By Kelly A. Reynolds, MSPH, PhD

Drinking water standards are set to a level below which the risk of exposure to toxic contaminants is acceptable to the public while being practical for the treatment facility to achieve and the monitoring/regulatory agency to evaluate and enforce. Tools from the science of quantitative toxic risk assessment are used to evaluate the magnitude of human health risks in populations exposed to single and multiple chemical hazards in drinking water. Using of a series of mathematical models, we can estimate an individual’s average daily intake of toxic chemicals in water, evaluate the potential adverse health effects and compare the risks of distinct hazards on the same quantitative scale.

Setting the Standard
Safe drinking water is recognized internationally as a basic need and right for human development, health and well being. The public generally perceives chemical contaminants as a lower priority than chemical contaminants given that low level exposures to chemicals often occur with no immediately apparent effects, while microbial contaminants- even at very low levels- produce effects such as diarrhea, nausea, or other measurable ailment, soon after exposure. The long-term versus short-term endpoints may not seem as severe, however, chronic and prolonged exposure to chemical contaminants can lead to serious and irreversible health concerns, such as cancer.

Chemical contaminants in water may originate from man-made compounds (pesticides, fertilizers) to natural elements (arsenic, fluoride). There are currently over 100,000 chemicals registered with the EPA and more than four million mixtures. Although we could theoretically assess the exposure potential, harmful concentration levels, and health risks for every known chemical, this would not be practical. Thus priority chemicals have been chosen for monitoring programs, standard development and control strategy implementation. In the U.S., priority contaminant guidelines and standards are described in the National Primary Drinking Water Regulations. Similarly, the World Health Organization’s Guidelines for Drinking Water Quality (WHO, 2006) provides selection criteria for chemical contaminants in water considering cultural, social, economic and environmental conditions of a particular country, with nearly 200 chemicals listed1.

The United States Environmental Protection Agency (EPA) regulates more than 90 drinking water contaminants under the authority of the Safe Drinking Water Act (SDWA). The Act was originally passed in 1974 and amended in 1986 and 1996. National Primary Drinking Water Regulations (NPDWRs or primary standards) are legally enforceable standards that apply only to public water systems. These standards were designed to protect public health by limiting the levels of contaminants in drinking water. Contaminants such as arsenic, uranium, and cryptosporidium, are all currently regulated.

EPA standards are set as Maximum Contaminant Levels (MCL). These are the highest levels of a contaminant allowed to be present in drinking water and are based on known or suspected doses where an adverse health effect might occur but also considers feasibility of achieving and enforcing the limit. The term, the Maximum Contaminant Level Goal (MCLG) is the level of a contaminant where health effects are known to occur. MCLs may be greater than MCLGs but the goal is for MCLs to be as close to the MCLs as possible. MCLGs often allow for a margin of safety but, unlike MCLs, they are non-enforceable public health goals.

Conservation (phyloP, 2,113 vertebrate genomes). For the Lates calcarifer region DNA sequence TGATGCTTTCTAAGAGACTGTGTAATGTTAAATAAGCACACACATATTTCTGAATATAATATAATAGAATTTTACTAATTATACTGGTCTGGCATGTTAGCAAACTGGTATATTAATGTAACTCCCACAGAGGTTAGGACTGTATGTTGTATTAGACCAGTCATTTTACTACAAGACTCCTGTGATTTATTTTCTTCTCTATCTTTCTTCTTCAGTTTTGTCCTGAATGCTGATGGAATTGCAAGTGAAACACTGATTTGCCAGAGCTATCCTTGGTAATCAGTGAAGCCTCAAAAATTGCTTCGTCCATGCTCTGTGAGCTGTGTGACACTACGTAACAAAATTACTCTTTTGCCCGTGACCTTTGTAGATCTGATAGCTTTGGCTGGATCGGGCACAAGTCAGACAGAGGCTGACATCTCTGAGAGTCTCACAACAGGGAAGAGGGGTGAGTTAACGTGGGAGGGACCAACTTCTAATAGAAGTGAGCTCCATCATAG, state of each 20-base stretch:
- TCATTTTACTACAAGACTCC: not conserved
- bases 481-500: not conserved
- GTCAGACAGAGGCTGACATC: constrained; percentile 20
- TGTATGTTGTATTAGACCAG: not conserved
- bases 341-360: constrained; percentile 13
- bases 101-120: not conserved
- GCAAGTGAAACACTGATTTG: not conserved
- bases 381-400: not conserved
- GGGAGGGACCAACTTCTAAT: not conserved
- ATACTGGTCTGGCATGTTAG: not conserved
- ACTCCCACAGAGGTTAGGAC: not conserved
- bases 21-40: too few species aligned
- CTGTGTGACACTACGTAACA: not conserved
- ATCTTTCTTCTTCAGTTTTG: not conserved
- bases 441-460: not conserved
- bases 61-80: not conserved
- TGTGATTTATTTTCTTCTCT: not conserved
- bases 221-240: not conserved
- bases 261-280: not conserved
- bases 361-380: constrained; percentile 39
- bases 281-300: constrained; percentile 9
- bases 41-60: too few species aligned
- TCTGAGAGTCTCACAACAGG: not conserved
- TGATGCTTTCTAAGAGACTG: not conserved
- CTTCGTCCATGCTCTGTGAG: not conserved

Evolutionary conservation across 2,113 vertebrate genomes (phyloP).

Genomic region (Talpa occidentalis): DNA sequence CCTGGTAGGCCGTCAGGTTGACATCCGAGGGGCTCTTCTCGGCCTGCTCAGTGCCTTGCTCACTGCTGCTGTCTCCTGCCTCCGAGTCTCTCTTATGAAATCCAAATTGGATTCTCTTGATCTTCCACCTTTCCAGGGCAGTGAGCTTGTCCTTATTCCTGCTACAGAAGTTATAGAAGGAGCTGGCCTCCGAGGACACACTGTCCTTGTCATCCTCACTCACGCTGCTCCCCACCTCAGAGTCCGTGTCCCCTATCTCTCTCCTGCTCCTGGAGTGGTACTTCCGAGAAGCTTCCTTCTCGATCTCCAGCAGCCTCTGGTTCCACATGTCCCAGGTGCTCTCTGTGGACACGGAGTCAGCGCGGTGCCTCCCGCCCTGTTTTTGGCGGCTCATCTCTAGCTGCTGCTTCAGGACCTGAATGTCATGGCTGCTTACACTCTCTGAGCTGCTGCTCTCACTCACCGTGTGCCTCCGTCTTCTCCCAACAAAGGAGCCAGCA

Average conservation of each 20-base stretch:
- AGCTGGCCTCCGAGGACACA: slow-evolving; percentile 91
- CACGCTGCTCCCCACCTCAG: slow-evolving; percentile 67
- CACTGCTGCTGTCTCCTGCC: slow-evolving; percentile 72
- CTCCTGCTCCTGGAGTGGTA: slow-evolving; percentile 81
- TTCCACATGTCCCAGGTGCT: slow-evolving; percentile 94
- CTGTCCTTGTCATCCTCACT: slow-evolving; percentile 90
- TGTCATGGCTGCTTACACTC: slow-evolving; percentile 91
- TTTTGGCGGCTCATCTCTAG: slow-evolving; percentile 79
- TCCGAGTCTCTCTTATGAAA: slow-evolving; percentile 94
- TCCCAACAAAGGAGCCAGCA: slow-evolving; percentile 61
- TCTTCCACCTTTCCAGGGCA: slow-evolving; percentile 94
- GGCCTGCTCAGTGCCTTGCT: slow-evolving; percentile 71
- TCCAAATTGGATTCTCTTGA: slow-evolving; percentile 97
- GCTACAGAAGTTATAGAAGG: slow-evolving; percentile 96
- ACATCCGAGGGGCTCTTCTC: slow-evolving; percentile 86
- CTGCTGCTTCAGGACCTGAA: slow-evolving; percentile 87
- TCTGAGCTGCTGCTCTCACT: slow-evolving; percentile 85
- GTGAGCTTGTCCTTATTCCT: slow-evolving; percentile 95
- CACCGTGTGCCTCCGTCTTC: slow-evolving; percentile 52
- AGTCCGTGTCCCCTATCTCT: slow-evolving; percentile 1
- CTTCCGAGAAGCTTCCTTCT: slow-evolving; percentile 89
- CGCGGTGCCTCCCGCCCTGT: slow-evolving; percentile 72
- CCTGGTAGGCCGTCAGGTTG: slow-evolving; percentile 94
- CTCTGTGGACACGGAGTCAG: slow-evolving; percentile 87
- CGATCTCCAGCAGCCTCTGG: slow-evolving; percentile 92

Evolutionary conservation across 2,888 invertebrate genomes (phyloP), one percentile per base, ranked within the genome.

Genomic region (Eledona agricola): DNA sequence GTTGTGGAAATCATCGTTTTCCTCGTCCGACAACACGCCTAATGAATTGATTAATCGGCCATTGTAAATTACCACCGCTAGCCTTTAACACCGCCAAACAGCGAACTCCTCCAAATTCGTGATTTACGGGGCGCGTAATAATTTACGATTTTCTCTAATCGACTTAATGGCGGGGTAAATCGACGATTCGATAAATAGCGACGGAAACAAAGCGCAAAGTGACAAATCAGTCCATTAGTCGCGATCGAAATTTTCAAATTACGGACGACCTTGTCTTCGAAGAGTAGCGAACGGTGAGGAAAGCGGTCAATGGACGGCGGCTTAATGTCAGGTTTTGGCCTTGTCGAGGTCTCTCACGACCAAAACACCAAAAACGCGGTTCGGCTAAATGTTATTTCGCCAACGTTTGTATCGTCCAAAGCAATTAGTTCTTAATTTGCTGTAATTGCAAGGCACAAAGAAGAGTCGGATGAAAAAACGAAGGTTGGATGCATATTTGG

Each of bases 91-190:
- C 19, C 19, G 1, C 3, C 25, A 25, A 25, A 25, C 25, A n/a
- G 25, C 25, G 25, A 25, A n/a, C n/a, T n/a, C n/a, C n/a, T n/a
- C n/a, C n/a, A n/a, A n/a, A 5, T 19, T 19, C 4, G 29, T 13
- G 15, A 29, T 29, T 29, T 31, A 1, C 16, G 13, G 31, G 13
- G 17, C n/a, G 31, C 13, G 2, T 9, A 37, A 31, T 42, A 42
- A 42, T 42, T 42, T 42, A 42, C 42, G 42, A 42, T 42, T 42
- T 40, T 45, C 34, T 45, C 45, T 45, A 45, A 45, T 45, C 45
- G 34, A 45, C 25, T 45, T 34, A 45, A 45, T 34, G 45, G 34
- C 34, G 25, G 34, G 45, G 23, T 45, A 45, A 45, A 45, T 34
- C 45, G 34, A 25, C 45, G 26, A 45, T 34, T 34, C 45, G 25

Efforts to improve the regulations include a review and if necessary, revision, of each National Primary Drinking Water Regulation (NPDWR) at least once every six years. Any revision must either maintain or increase public health protection. In addition, the Drinking Water Contaminant Candidate List (CCL) requires EPA to identify additional conaminants that do not yet have health based standards but may require additional research or occurrence data for the development (or not) of a standard. (see

The Risk Assessment Approach
The risk assessment paradigm has been described by the National Academy of Sciences (US NAS, 1983) and includes the evaluation of the human health impact of a chemical based on 1) hazard identification where an agent is described as a known or suspected hazard to humans and under what specific circumstances the agent is a hazard; 2) dose-response assessment is the process of establishing the particular dose of a hazard produces an adverse effect and whether or not there are tolerable (threshold) levels or if even small doses over time are eventually hazardous; 3) exposure assessment determines the nature of an individual’s or population’s contact with the hazard and the extent of that contact; 4) risk characterization is the final step in a risk assessment where the risk is quantitated or qualitatively assessed under relevant exposure scenarios and the information is compiled in understandable language for risk managers to utilize.